Home to world famous Waikiki Beach
From ancient stone heiau (temples) to 21st-Century high-rises, Oahu is an island of endless contrasts. Geographically only the third largest of the inhabited Hawaiian Islands, it is nonetheless home to nearly three-quarters of the state’s 1.2 million residents — 370,000 of whom are concentrated in urban Honolulu, the ultra-modern, south-coast cityscape kamaʻaina (residents) refer to simply as “Town.”
But take a 45-minute drive to “Country” — the famed surfing Mecca on the island’s north shore — and you’ll find sleepy Haleʻiwa Town (pop. 2,225) existing much as it has since it was established by missionaries in 1832.
Like the other islands, islets and shoals that make up the 1,600-mile Hawaiian Island chain, Oahu is believed to be the product of a single “hot spot” in the earth’s mantle. Over the course of millions of years, the earth’s crust drifted to the northwest across this hot spot, giving rise to each island. The bulk of Oahu was created nearly four million years ago, by two now-extinct shield volcanoes — the remains of which are today visible as the Koʻolau and Waiʻanae mountain ranges, running parallel to each other along the length of the island’s eastern and western coasts, respectively. As with the rest of the Hawaiian Islands, these mountain ranges separate the wetter windward shore from the drier leeward side, forcing rain clouds blown in off the ocean to leave their water on the east side of the island before gaining passage to the west.
Points of Interest
More recent volcanic activity also created several of Oahu’s most visible landmarks: 761-foot-tall Diamond Head, located on Waikiki’s eastern border, is a “tuff cone,” formed some 100,000 years ago when an eruption of volcanic ash eventually hardened into solid rock. Southeast Oahu’s Koko Head and downtown Honolulu’s Punchbowl (the latter of which houses the National Memorial Cemetery of the Pacific in its crater) are also tuff cones.
Vastly influenced by its reputation as a world-class travel destination, Oahu offers more of everything than the other Islands combined. Shopping, dining and entertainment opportunities here far eclipse those of neighbor islands. And visitor traffic, drawn to the island by its enticing beaches, big winter waves, super-sized collection of scenic golf courses and signature attractions — Waikiki, Pearl Harbor, the Polynesian Cultural Center — continues to exceed any neighbor island.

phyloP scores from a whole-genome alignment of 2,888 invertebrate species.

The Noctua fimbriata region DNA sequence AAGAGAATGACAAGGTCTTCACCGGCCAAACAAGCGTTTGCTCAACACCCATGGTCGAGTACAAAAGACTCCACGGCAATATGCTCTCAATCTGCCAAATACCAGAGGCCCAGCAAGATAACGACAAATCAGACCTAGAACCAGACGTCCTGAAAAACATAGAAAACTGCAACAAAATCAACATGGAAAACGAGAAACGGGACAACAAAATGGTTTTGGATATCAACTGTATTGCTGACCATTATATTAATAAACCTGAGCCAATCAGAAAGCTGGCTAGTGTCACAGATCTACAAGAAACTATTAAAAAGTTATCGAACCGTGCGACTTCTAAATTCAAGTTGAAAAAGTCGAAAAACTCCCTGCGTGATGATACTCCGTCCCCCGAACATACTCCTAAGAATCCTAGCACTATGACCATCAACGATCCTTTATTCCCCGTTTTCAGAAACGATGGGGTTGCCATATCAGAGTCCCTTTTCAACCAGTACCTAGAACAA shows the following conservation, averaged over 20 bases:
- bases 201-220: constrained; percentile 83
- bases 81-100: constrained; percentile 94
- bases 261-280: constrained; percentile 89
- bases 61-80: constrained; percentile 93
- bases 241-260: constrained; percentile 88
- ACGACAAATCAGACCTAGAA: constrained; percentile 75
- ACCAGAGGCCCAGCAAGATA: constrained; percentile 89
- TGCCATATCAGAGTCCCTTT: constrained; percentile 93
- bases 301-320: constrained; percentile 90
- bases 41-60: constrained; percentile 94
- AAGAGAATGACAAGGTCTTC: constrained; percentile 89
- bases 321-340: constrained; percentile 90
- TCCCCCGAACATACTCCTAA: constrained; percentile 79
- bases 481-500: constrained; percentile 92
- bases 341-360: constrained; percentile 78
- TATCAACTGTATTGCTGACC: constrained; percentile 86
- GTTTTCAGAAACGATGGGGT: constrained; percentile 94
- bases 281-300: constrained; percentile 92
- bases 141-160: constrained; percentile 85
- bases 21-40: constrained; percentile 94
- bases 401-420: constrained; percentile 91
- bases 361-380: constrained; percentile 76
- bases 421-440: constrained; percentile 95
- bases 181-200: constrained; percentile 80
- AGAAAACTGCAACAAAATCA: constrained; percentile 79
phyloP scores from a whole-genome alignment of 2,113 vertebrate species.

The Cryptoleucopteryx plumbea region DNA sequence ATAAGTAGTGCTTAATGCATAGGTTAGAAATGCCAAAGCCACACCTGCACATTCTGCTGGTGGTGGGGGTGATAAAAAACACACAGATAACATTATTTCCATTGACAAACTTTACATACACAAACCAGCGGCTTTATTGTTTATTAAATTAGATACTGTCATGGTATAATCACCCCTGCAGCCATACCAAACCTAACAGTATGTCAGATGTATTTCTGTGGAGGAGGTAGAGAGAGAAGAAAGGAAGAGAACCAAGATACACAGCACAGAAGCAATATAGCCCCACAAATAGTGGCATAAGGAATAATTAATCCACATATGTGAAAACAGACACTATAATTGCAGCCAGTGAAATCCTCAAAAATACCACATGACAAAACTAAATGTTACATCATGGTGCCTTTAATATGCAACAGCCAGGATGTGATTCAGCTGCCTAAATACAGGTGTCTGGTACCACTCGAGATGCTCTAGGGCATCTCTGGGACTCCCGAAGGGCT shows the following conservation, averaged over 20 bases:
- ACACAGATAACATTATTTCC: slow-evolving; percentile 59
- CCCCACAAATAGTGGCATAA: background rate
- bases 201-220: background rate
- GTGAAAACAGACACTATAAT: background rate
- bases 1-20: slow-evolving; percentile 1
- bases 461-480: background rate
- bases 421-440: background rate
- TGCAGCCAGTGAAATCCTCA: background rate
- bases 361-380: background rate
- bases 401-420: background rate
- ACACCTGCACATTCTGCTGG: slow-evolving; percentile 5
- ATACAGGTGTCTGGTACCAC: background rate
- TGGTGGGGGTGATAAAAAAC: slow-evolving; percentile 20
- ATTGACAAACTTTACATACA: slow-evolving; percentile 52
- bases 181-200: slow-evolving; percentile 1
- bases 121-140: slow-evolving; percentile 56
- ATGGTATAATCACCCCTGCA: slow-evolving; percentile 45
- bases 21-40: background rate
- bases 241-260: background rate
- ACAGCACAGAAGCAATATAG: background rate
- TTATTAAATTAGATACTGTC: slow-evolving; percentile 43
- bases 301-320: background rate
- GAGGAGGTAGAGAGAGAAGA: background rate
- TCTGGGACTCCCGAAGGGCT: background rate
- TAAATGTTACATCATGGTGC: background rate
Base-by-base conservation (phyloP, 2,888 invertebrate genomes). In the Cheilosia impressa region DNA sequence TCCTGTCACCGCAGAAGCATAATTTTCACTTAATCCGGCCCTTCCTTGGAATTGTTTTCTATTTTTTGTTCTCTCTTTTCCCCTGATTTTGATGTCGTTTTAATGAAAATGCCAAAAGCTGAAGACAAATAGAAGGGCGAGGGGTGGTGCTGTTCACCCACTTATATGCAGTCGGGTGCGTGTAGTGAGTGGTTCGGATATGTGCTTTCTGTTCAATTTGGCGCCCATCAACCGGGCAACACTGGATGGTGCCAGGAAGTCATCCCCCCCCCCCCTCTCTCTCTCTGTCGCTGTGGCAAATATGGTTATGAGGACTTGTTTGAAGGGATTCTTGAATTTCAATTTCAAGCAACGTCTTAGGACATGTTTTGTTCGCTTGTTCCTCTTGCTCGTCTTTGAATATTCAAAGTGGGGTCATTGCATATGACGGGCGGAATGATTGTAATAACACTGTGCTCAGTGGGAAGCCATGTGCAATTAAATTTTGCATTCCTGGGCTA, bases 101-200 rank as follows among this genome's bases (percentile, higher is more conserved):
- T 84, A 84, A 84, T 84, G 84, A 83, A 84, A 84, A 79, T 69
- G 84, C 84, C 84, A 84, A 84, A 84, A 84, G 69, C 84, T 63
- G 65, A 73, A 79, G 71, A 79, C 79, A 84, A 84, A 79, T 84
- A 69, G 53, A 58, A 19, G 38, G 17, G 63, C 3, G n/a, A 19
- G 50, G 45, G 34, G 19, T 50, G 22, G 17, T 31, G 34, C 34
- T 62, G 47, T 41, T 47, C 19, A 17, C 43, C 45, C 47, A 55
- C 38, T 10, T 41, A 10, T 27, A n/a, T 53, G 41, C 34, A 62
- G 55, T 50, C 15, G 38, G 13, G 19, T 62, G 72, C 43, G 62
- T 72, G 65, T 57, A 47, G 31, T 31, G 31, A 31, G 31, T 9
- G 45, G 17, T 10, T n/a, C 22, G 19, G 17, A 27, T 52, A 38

Still, Oahu’s storied past is very much alive. Hawaii achieved statehood less than 50 years ago, leaving its history as a U.S. territory and before that, a Hawaiian monarchy, very much in evidence. Walking tours of downtown Honolulu, Waikiki or Chinatown, as well as a visit to Pearl Harbor, are a good way to get in touch with the island’s unique past.
Many of Oahu’s most popular attractions are located outside the city. Hanauma Bay, a world-renown snorkeling destination, is a short drive from Waikiki, just past Hawaii Kai. Sea Life Park is not far from Hanauma Bay. The Polynesian Cultural Center, a unique and perennially popular attraction, is located in Laʻie, more than an hour’s drive from Honolulu. Kualoa Ranch, near Kaneohe, Hawaiian Waters Adventure Park, near Kapolei, and the Arizona Memorial, the biggest visitor draw in the state, are all outside the city of Honolulu.
Tour operators provide transportation to and from Waikiki, making it easy to see the countryside on your way to adventures like helicopter and glider tours, ultra light and skydiving experiences, kayaking tours, shark excursions, ATV and horseback rides. If you want to take a drive, Haleʻiwa is a good bet. A surfers’ mecca, it has retained the character of its more than 100-year history.
- Oahu’s political history is as varied as its geological past. It was on this island’s southern shore, near present-day Waikiki, that Kamehameha the Great began a decisive battle in his campaign to unite the Hawaiian Islands for the first time, defeating the forces of Kalanikupule — then the high chief of Maui and Oahu — in the spring of 1795. It was in Honolulu, also, that a coalition of sugar planters and missionary descendants would overthrow the Hawaiian Monarchy in 1893. After Statehood was declared in 1959, Honolulu became the state capitol.
- Oahu’s largest city, Honolulu (“protected bay” in Hawaiian), is also the largest city in Hawaii, the county seat, the state capitol, and the center of business and industry in the Islands
- Honolulu is also the only U.S. city to be founded by royalty, and hosts the only royal residence on U.S. soil (ʻIolani Palace)
- ʻIolani Palace featured electricity before even the White House in Washington, D.C.
- The City and County of Honolulu encompasses the entire island of Oahu
- Oahu’s size is said to be 607.7 square miles
- The island’s highest point is the summit of Mt. Kaʻala in the Waiʻanae Range (4,020 feet)
- Honolulu Harbor serves as a lifeline for all the Islands. Most of Hawaii’s food and manufactured goods must be imported and distributed through this busy port
- Average temperatures on Oahu range from 68 to 85 degrees Fahrenheit, year-round. Coastal rainfall averages 23 inches per year.
- Oahu hosts several major festivals throughout the year, which fully illustrate Hawaii’s famed ethnic diversity: Chinese New Year is celebrated on the lunar new year, usually in late January or early February; the Honolulu Festival, which celebrates Hawaii’s ties with Japan, takes place in March; the week-long We Are Samoa celebration is in May; the King Kamehameha Day Floral Parade takes to the streets in June, and the month-long Aloha Festivals celebration kicks off in September.
- Oahu’s official flower is the ʻilima
- The island’s official color is yellow
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